2.7       Since a policy statement cannot foresee all the myriad situations and conditions which may prompt the Superintendent to require the filing of a technical report, issuers are invited to seek clarification of the Superintendent's position where the conditions outlined in Sections 2.5 or 2.6 do not appear to apply.

3.0  Content of the Policy Statement

This Policy Statement is divided into sections:

Section 4.0       Qualification and other general requirements for authors

5.0       Form and content of a technical report

6.0       Form and content of a of a technical report to be included in a prospectus or statement of material facts

7.0       Certificate of author(s) and consent letter

8.0       Related disclosure in prospectus or statement of material facts.

4.0  Qualifications and other General Requirements for Authors

4.1       A technical report shall be prepared by a suitably qualified person.  The author should be capable of assessing the technical and operational aspects involved, of assessing and evaluating the marketing aspects, of forming an opinion on the reasonableness of cost estimates and of appraising the value of property or assets which are the subject of funding. The  following are  suggested qualification guidelines for authors:

4.1.1       ten years related academic/industrial experience, and

4.1.2       two to four years specific and relevant experience, and

4.1.3       experience with consulting assignments of the type involved.

4.2       Where one individual does not possess sufficient expertise to deal with all aspects of a technical report, a joint report compiled by more than one individual possessing in aggregate the required expertise will be accepted.

4.3       Except for the situation described in Section 4.5 below, the author or joint authors of a report should have no direct, indirect or contingent interest in a property or program which is the subject of a report nor should there exist any form of association with the vendor of such property.

4.4       When information or data in a report is not based on his own observations, the author must provide a precise reference to the source of information used to reach his conclusions and recommendations.

4.5       Where staff of the issuer possesses the qualifications indicated in Section 4.1 above, a technical report may be prepared by such staff, provided such report is accompanied by a letter from an independent qualified consultant commenting on the adequacy and credibility of the contents of the issuer's report.  The relevant certificate and consent of such independent qualified consultant (see Section 7.0) must accompany his letter.

5.0 Form and Content of a Technical Report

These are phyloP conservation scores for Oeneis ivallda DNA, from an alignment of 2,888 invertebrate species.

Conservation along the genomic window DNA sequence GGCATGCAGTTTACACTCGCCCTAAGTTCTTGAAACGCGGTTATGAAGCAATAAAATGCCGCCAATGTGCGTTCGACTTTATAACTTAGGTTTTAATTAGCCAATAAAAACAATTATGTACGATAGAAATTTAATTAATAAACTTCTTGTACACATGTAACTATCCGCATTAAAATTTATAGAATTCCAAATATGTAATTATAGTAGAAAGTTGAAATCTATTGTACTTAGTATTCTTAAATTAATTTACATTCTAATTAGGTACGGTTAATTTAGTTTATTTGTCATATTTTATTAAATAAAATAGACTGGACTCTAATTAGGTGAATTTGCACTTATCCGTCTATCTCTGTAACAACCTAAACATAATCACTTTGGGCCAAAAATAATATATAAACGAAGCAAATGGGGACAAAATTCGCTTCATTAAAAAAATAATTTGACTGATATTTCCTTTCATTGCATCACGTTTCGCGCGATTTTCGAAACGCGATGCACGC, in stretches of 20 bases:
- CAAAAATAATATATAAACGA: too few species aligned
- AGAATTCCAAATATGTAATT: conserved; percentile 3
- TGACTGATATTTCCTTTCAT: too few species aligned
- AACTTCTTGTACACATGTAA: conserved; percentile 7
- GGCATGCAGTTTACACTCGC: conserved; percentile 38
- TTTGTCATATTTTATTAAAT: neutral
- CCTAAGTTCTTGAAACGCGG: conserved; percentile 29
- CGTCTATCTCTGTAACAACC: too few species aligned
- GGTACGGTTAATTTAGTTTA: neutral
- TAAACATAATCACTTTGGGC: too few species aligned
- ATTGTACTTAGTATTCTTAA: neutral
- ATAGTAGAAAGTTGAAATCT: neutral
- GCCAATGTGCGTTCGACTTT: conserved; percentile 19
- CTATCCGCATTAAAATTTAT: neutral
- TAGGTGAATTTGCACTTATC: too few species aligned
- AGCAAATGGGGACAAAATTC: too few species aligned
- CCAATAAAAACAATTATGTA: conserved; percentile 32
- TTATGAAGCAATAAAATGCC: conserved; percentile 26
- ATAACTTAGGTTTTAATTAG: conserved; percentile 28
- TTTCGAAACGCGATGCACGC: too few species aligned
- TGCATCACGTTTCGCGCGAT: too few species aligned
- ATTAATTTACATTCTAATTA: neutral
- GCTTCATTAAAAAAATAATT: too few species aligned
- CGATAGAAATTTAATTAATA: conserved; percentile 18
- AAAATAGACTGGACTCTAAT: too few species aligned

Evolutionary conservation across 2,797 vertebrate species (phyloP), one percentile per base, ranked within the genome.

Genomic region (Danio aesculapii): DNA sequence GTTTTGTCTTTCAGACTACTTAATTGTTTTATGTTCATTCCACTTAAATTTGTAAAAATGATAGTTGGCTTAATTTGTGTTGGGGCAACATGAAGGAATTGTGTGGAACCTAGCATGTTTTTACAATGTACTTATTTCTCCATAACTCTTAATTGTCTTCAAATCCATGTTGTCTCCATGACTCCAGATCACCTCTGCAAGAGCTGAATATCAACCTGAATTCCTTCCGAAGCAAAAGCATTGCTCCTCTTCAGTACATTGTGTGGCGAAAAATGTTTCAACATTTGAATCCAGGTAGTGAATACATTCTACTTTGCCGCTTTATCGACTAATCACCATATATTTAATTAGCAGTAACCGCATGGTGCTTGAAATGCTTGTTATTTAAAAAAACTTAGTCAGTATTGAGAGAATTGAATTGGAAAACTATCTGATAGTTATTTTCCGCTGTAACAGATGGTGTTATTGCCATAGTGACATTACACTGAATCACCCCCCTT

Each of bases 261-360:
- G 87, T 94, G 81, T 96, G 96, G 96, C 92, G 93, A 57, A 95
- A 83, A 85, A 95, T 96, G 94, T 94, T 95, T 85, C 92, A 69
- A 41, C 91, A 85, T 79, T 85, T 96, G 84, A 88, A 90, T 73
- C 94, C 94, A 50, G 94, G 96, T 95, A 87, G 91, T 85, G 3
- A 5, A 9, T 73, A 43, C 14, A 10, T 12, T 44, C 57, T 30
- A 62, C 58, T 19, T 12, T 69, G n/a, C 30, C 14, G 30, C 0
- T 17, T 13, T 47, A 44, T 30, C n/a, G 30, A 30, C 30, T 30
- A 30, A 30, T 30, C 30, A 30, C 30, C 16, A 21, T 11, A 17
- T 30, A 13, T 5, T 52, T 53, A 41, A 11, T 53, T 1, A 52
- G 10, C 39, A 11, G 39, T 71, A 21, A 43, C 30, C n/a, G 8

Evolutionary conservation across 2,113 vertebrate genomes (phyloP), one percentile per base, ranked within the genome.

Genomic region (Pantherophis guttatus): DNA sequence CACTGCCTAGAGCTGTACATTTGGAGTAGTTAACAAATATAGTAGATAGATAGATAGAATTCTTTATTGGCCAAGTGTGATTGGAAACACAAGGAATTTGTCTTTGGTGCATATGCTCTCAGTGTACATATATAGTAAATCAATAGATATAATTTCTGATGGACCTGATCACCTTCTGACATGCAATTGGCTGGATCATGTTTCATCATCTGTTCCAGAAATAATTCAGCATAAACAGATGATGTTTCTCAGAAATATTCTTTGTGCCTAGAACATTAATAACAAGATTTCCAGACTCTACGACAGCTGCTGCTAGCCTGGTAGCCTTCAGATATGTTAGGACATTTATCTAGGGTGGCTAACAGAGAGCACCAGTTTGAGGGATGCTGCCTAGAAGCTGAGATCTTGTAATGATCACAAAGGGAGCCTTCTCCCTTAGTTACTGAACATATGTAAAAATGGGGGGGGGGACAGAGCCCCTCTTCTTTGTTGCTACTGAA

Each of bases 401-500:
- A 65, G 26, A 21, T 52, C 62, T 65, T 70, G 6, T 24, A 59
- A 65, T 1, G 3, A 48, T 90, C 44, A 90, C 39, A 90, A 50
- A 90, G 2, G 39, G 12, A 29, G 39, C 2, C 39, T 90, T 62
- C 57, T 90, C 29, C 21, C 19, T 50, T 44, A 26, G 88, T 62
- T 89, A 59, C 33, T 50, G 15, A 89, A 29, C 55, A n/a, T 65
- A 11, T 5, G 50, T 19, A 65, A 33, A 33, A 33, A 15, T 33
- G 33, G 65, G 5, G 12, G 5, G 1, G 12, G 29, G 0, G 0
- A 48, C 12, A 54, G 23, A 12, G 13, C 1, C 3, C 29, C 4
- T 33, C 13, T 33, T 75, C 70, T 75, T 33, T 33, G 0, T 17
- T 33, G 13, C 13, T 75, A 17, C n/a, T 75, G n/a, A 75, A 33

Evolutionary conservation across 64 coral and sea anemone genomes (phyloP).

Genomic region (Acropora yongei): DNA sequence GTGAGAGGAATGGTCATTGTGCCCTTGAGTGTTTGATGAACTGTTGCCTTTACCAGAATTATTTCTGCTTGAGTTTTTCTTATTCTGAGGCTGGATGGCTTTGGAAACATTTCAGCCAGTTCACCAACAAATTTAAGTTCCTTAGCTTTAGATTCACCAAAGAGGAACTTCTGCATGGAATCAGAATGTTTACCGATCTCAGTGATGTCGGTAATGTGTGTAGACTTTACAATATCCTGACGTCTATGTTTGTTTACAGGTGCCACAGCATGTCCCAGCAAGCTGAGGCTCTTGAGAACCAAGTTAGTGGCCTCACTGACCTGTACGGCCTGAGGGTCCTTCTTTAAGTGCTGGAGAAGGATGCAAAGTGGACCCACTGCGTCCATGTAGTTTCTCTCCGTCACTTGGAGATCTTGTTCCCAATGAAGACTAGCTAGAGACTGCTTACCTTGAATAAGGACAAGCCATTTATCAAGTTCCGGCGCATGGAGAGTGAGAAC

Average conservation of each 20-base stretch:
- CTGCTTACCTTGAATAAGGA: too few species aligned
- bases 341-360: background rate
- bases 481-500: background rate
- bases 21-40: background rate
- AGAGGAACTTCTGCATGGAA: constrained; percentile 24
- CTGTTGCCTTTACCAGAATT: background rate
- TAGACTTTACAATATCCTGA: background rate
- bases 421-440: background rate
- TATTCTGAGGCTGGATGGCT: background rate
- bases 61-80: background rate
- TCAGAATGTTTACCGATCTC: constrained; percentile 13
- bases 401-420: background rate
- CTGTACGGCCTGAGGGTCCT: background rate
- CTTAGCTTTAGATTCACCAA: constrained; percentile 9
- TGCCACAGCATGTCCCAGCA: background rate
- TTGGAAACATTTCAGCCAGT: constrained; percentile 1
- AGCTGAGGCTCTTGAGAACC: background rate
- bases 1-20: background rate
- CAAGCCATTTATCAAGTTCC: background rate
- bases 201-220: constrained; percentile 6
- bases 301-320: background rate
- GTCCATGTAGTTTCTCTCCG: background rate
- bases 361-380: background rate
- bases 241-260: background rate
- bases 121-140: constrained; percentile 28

Ideally a report should enable a reader to grasp the stage reached by the issuer as at the date of the prospectus in each of the product development cycle, the market development cycle and the management team capability cycle.  Any evaluation of the product, service or technology should support the reasonableness of the product plan and should contain the author's opinion of the ability of the issuer to complete any research and development pending.  A matrix illustrating this "stage of development" concept has been included as Appendix "A" of this local policy.  Where the issuer is concerned that disclosure of any information called for in this Section may place him at a competitive disadvantage he may mark such information as "confidential" and it will be treated as such by the Superintendent or the Exchange.

5.1 Introduction and Background Material

Some or all of the following topics should be included:

5.1.1       Brief history and overview of the issuer, and a description of the environment in which the issuer is operating.

5.1.2       Review of the products and services which have been developed and/or marketed to date.

5.1.3       Review of the project management team.

5.1.4       Business objectives, including how the project to be funded fits into long range plans

5.2 Definition of the Project

5.2.1       Description of the project or service including unique features, competitive advantages, number and type of models in product line and identification of the stage of the product development.

5.2.2       Resources (facilities, equipment, manpower and costs of these) required to develop and manufacture the product or service. Disclosure should clarify the basis of labour costing (e.g. in-house or outside consulting rates).

5.2.3       Schedule of implementation.

5.3       Details of the Project Management Team

This section should provide a history of the management team in terms of its track record, expertise and direct related experience in the development and marketing of products, services or technology in the issuer's field of specialization.  Some of the following management topics  are likely to be relevant.